AND DECLARES that it considers the reference to “grave breaches of the Geneva Conventions of 1949, attacks directed against civilian objects or civilians protected as such, or other war crimes as defined by international agreements to which it is a Party” in Article 6(3), encompasses acts committed in international and in non-international armed conflict, and includes serious violations of Common Article 3 to the Geneva Convention of 1949 as well as, for States Parties to the relevant agreements, war crimes as described in the Hague Convention IV of 1907 and its Regulations, the Additional Protocols of 1977 to the Geneva Conventions and the Rome Statute of the International Criminal Court;
       AND DECLARES that it considers the effect of the term “overriding risk” in Article 7(3) is to require that it decline to authorize any export where it is determined that there is a substantial risk of any of the negative consequences in Article 7(1);
       AND DECLARES that it considers that where a non-monetary transaction, such as a gift, loan or lease, involves the transfer or arms or items within the scope of the Treaty, such transaction will be covered by the Treaty;
       AND DECLARES that it considers that the Treaty does not place any further restrictions on the international movement of small arms for legitimate recreational and sporting activities where there is no change in ownership of these arms;
       AND DECLARES that it considers that all obligations in the Treaty relating to transit and transshipment of arms or items within the scope of the Treaty must be read in the light of Article 9 …”

Switzerland

Declaration:
       … It is the understanding of Switzerland that the terms "export", "import", "transit", "transshipment" and "brokering" in Article 2, paragraph 2, include, in the light of the object and purpose of this Treaty and in accordance with their ordinary meaning, monetary or non-monetary transactions, such as gifts, loans and leases, and that therefore these activities fall within the scope of this Treaty.
       It is the understanding of Switzerland that the term "grave breaches of the Geneva Conventions of 1949, attacks directed against civilian objects or civilians protected as such, or other war crimes as defined by international agreements to which it is a Party" in article 6, paragraph 3, encompasses acts committed in international and in non-international armed conflicts, and includes, among others, serious violations of Common Article 3 to the Geneva Conventions of 1949; as well as, for States Parties to the relevant agreements, war crimes as described in the Hague Convention IV of 1907 and its Regulations, the Additional Protocols of 1977 to the Geneva Conventions and the Rome Statute of the International Criminal Court of 1998.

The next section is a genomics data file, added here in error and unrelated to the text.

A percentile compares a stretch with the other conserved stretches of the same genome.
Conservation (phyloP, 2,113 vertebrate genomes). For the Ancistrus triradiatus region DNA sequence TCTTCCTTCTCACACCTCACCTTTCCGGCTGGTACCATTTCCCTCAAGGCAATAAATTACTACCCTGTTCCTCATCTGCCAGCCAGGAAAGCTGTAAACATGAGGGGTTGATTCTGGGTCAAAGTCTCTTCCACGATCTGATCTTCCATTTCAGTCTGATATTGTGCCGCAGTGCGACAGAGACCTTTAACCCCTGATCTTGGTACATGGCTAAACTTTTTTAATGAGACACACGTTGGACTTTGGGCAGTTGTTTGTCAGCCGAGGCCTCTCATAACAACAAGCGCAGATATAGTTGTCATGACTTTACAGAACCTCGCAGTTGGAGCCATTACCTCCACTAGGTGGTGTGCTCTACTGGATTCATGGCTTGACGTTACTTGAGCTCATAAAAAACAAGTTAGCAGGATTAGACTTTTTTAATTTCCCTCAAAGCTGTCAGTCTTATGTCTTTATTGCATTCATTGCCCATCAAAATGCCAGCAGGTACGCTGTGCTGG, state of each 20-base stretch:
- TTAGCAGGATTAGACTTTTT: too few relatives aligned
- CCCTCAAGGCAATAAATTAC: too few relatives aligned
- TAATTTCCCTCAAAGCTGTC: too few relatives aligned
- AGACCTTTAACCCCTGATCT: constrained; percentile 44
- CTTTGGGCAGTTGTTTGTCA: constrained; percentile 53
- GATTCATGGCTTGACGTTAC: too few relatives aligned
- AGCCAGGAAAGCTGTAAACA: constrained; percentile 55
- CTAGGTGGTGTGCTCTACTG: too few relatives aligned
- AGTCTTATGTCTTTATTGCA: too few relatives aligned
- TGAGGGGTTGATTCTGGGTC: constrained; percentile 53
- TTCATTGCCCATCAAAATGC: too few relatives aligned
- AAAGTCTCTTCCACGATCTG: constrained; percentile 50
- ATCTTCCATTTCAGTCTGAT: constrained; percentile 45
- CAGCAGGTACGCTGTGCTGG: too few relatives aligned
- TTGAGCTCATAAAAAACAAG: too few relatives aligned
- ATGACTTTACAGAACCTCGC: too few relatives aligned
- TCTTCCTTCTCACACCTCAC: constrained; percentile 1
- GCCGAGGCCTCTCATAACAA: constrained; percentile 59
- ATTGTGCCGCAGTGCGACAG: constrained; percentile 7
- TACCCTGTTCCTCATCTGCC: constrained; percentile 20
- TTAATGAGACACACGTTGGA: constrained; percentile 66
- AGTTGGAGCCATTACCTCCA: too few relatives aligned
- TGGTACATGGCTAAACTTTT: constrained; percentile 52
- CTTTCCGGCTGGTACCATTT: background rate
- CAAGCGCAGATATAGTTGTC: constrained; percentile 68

It is the understanding of Switzerland that the term "knowledge" in Article 6, paragraph 3, in the light of the object and purpose of this Treaty and in accordance with its ordinary meaning, implies that the State Party concerned shall not authorize the transfer if it has reliable information providing substantial grounds to believe that the arms or items would be used in the commission of the crimes listed.
       It is the understanding of Switzerland that the term "overriding risk" in Article 7, paragraph 3, encompasses, in the light of the object and purpose of this Treaty and in accordance with the ordinary meaning of all equally authentic language versions of this term in this Treaty, an obligation not to authorize the export whenever the State Party concerned determines that any of the negative consequences set out paragraph 1 are more likely to materialize than not, even after the expected effect of any mitigating measures has been considered.
       It is the understanding of Switzerland that Article 26, paragraph 2, seeks to ensure that in a private law dispute, this Treaty cannot be relied upon as a reason to declare as invalid existing or future international defence cooperation agreements concluded between States Parties, and as a consequence, this Treaty remains applicable for any State Party in disregard of obligations under a defence cooperation agreement, in accordance with the Vienna Convention on the Law of Treaties of 1969.

End Note
1. Upon its Approval of the Treaty, the Government of Denmark notified the Secretary-General of the following:
"The Treaty shall not apply to the Faroe Islands and Greenland until further notice."
2. Upon its Ratification of the Treaty, the Government of New Zealand notified the Secretary-General of the following:
“… consistent with the constitutional status of Tokelau and taking into account the commitment of the Government of New Zealand to the development of self-government for Tokelau through an act of self-determination under the Charter of the United Nations, [the] ratification [of the Arms Trade Treaty] shall not extend to Tokelau unless and until a Declaration to this effect is lodged by the Government of New Zealand with the depository on the basis of appropriate consultation with that territory …”